By: Jaime Clifton, Research Curator
An integral aspect of curatorial practice is understanding your audience. Educational resources may not be compelling or make an impact if they don’t take into account their audience’s needs, interests, and barriers. That’s why conducting extensive audience research is key to successfully engaging the public. Sesame Street’s educational non-profit, Sesame Workshop, follow an organizational model that relies on audience research and experimentation. In developing programs and resources specifically designed for displaced refugee children, they have partnered with International Rescue Committee who aid refugees and victims of armed conflict. Since they are already on the ground in refugee camps and resettlement areas, they have an understanding of the needs of these communities. Many children living in refugee camps no longer have access to the vital childhood education they need, and are often suffering from toxic stress and trauma. These new resources and programs will not only offer enjoyable experiences, but also address these local issues. The first phase of the pilot project will provide specially curated content via mobile devices, radio, television, and print material to children near Syria.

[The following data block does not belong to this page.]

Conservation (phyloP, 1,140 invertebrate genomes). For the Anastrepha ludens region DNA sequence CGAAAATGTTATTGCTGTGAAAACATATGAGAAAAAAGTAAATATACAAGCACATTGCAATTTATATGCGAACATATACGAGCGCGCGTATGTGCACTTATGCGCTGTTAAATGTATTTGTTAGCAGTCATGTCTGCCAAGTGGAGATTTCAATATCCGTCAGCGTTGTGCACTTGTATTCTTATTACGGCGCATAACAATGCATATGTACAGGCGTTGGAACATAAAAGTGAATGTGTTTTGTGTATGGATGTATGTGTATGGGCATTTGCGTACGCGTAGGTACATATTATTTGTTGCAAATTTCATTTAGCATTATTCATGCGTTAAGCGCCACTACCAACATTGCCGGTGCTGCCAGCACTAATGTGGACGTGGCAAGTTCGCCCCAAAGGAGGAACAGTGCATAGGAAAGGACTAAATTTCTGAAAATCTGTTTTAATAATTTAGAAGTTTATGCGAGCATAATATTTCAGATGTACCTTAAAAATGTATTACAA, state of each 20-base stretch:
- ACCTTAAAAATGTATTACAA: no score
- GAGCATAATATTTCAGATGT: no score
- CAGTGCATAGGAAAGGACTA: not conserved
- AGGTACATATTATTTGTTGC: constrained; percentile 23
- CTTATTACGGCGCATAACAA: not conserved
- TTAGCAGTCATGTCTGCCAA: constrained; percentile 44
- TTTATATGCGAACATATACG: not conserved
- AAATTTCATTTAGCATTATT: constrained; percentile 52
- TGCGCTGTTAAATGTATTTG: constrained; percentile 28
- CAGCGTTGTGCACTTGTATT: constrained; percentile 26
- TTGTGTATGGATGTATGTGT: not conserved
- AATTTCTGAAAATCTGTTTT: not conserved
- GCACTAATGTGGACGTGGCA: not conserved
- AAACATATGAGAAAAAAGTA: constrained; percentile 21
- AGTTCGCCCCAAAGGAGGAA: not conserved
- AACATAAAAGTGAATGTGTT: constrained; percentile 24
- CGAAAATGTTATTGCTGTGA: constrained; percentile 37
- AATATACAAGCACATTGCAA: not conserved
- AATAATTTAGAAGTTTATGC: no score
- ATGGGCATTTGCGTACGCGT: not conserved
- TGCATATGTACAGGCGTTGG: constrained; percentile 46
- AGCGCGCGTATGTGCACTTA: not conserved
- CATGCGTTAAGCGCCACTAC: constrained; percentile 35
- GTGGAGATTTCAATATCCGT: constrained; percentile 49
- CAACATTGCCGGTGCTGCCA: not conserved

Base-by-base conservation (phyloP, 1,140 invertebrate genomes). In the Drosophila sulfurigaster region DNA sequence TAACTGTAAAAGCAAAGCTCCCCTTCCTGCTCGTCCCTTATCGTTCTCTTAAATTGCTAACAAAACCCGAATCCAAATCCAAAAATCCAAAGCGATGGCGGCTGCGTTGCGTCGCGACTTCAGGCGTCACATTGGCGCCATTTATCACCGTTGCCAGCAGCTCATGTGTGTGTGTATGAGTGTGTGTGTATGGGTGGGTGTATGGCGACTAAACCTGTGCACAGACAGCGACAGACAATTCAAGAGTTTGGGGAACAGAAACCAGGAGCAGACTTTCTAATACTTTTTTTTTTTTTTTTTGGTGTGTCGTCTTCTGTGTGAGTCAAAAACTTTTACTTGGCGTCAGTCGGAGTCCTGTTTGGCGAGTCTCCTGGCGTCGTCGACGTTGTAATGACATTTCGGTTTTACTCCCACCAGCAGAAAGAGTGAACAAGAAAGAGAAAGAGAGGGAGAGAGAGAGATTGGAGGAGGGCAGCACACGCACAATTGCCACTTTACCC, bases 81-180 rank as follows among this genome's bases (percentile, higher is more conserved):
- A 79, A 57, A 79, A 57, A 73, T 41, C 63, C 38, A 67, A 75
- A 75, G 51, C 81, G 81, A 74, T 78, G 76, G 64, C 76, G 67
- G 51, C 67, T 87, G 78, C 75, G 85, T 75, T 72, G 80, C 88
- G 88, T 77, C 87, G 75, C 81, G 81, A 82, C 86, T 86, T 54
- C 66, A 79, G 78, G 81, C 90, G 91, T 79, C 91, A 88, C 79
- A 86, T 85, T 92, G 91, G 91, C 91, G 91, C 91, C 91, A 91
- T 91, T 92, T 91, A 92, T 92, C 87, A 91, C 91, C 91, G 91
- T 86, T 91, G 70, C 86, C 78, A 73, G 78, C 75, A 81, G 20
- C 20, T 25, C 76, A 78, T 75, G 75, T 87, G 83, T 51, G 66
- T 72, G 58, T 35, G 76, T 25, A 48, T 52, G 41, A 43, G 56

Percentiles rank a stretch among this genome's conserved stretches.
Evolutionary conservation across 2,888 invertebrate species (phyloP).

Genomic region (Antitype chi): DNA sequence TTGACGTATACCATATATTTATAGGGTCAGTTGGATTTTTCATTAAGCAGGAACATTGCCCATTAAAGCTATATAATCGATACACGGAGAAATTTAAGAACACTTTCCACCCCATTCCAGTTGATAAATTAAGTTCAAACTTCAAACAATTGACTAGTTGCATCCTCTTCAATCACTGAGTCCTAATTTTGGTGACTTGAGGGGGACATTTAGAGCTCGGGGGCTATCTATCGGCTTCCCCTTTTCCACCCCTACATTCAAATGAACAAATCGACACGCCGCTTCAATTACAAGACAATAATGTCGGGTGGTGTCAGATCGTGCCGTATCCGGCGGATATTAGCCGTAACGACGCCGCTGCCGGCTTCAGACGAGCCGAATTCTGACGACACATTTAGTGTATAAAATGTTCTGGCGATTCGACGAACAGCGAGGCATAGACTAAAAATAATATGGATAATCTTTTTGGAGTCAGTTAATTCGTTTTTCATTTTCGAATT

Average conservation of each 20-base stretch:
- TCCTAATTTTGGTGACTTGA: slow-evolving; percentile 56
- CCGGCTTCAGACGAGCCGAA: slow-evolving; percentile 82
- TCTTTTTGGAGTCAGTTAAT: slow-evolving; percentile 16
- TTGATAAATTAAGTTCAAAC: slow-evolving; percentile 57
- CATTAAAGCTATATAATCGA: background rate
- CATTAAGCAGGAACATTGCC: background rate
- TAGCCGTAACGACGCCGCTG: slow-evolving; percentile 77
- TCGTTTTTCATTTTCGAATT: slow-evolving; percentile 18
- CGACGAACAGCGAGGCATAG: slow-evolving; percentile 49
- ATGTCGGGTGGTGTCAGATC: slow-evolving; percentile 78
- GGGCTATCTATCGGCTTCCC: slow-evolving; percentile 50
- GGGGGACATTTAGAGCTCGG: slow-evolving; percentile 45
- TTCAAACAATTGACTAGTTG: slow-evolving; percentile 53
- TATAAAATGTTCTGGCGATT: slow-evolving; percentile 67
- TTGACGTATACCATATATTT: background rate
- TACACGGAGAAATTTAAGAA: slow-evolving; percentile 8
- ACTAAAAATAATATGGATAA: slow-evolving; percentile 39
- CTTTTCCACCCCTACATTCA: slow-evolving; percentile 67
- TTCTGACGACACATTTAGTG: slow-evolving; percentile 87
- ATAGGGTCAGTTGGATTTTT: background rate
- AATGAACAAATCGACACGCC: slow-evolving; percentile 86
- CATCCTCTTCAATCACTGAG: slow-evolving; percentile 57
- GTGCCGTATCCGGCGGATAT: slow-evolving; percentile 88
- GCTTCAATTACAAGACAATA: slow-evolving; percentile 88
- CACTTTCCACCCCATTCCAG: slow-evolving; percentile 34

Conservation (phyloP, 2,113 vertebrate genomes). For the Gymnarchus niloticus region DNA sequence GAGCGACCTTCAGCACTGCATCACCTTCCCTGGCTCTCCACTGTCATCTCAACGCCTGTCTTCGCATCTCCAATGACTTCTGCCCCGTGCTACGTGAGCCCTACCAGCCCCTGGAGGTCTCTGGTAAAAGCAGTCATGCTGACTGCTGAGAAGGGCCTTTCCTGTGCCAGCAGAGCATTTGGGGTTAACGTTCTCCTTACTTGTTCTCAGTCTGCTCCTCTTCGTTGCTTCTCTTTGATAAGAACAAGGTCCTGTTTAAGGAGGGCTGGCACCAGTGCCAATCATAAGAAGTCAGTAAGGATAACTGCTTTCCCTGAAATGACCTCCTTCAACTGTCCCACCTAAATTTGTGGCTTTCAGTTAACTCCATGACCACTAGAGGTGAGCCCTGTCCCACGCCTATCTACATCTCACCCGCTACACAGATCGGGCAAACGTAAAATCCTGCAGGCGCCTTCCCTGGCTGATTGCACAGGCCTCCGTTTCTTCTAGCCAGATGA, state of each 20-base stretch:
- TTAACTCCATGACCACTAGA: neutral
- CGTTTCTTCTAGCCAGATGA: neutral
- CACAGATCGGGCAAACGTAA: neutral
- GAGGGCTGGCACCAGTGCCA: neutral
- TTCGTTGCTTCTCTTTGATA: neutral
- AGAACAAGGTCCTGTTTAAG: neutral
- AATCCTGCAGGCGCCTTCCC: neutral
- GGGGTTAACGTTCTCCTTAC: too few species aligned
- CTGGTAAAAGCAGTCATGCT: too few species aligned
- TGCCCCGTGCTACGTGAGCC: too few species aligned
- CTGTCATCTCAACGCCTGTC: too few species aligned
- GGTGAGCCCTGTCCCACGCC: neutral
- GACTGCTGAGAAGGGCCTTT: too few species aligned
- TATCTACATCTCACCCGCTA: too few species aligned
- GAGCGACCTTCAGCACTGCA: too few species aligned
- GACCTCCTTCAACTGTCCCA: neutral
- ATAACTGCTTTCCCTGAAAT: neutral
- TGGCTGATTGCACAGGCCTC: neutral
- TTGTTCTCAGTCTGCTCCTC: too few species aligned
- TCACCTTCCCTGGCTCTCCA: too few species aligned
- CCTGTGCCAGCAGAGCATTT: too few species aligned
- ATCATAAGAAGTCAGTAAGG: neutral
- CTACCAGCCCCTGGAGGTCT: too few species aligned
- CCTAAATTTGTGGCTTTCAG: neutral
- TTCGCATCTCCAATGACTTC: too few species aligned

International Sesame Street, image via Wikia